Despite forced closure for a few days, Isla Vista’s Silvergreens and Beat the Bookstore have recovered both financially and operationally from an electrical fire earlier this month.

Jan. 16 marked the re-opening of the two businesses at 900 Embarcadero Del Mar after an electrical fire on the building’s exterior left the address without power. Since then, owners and employees said business has run as usual.

Although they had to keep their doors closed for a few days, Silvergreens General Manager Rob Gleiberman said business has bounced back and the restaurant has not incurred any significant financial setbacks.

“Being closed for five days doesn’t help, but I’m not complaining,” Gleiberman said. “Business is good.”

Gleiberman also said that nothing inside the building was damaged, and despite the initial attention to the scene of the incident – three fire trucks, four I.V. Foot Patrol squad cars, one ladder vehicle and multiple passersby – not much happened.

“It was pretty anti-climactic,” Gleiberman said. “We came out with a new menu and re-opened. As soon as we re-opened, everything went great. Thank God no one was hurt. All of our employees and guests were safe. As cheesy as that sounds, it really is what’s most important to us.”

Upstairs at Beat the Bookstore, things were also up and running smoothly by Jan. 16. Beat the Bookstore General Manager Ryan Portwood said that, like at Silvergreens, no one was hurt and nothing was damaged.

“A co-worker and I were here on [the day of the fire] doing some online shipping, and we heard a noise outside,” Portwood said. “Police cars were here for a while before the fire department came, and we were told to evacuate.”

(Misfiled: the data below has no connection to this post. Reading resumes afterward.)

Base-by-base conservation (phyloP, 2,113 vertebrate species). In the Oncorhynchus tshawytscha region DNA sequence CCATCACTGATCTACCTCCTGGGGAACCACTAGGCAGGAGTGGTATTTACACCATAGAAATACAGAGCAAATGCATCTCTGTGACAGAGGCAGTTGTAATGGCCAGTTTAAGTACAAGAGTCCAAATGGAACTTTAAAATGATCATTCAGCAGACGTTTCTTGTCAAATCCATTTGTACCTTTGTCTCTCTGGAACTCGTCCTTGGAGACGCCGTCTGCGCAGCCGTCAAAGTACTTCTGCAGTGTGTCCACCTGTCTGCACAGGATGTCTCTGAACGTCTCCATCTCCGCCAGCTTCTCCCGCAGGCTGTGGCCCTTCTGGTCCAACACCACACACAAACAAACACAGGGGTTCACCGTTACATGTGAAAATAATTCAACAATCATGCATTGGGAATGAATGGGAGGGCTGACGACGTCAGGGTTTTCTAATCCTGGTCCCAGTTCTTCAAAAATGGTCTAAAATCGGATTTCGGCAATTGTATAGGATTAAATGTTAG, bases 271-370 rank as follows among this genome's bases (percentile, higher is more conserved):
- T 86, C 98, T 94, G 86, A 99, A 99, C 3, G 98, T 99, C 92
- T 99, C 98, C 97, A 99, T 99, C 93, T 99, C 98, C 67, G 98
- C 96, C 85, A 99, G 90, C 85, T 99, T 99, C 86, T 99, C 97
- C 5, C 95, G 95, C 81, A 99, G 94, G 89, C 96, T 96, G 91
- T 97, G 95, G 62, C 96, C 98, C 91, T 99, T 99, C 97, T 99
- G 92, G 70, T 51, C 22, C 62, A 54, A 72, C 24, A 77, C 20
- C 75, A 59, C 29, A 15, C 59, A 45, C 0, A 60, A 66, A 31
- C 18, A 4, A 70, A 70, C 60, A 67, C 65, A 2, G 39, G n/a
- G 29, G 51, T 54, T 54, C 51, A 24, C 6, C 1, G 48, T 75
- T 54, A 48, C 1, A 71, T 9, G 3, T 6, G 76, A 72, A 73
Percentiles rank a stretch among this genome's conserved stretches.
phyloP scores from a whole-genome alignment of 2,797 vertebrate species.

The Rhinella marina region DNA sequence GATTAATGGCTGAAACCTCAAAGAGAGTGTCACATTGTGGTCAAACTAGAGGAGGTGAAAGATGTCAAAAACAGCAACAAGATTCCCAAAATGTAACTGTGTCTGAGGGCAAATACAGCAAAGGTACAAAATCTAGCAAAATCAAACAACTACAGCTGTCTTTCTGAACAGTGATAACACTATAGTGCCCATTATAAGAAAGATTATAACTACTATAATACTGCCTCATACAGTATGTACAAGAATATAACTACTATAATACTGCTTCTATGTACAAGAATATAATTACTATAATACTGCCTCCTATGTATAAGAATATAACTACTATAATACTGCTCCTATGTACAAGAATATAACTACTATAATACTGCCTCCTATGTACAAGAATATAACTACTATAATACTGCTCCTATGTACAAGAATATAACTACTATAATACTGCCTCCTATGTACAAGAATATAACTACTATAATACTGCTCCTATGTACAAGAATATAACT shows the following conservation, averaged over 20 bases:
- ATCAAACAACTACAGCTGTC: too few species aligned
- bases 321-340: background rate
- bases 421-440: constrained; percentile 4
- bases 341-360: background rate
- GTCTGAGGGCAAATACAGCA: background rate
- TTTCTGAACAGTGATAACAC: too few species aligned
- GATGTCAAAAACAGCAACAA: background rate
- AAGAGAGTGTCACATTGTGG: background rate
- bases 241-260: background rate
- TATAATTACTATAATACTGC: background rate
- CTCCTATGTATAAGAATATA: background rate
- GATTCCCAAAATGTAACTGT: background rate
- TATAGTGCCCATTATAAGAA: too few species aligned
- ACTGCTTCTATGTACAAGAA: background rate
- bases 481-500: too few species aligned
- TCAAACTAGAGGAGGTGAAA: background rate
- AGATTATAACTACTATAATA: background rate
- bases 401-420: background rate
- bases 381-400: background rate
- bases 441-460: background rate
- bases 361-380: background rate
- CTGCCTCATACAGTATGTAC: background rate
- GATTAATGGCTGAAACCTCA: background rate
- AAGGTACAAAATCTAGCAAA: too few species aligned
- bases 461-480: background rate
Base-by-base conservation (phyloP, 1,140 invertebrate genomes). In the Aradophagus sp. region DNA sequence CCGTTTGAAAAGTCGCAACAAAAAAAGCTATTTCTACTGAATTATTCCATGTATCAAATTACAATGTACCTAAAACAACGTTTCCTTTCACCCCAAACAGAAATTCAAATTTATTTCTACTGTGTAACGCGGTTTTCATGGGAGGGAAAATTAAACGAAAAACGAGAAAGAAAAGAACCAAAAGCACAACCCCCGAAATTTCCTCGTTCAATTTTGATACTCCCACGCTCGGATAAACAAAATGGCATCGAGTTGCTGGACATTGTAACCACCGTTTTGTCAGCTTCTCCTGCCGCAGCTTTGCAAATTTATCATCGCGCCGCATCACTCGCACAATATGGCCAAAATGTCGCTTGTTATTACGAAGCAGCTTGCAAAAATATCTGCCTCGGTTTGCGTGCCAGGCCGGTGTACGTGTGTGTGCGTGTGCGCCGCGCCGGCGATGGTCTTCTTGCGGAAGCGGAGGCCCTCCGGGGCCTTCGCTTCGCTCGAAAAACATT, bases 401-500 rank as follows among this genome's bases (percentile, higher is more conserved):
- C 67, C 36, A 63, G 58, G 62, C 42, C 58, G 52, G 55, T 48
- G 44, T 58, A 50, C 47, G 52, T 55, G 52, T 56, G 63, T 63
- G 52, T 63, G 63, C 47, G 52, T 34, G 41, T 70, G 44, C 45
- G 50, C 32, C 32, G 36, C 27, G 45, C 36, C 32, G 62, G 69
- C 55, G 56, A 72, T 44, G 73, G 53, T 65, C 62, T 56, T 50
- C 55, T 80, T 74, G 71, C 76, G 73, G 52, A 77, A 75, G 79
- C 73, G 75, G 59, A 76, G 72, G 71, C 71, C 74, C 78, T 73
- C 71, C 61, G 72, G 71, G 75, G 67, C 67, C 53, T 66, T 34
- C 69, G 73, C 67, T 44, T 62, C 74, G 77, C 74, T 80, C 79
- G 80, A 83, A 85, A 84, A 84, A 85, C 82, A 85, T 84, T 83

Portwood also said that although it was the second week of the new quarter when the fire took place, financially, the textbook store was not hit too severely.

“We actually had a pretty good quarter, so it wasn’t so bad,” said Portwood, “We have a lot of online customers, so we got by. It definitely hurt, but we’re all right.”

The fire, which occurred on Jan. 12, was reported when witnesses saw an electrical box on the outside of the building start smoking and businesses suddenly lost power. Overall, Portwood said he thought the situation was handled well.

“It hurt to not have power for three days, but other than that, it seemed well taken care of.”

Gleiberman said Southern California Edison, the utility company to the building, has not yet determined the cause of the fire but pointed to faulty machinery as a possible culprit.

“It hasn’t been figured out yet,” said Gleiberman, “but there was pretty much just too much power from the building as a whole using an outdated fuse box.”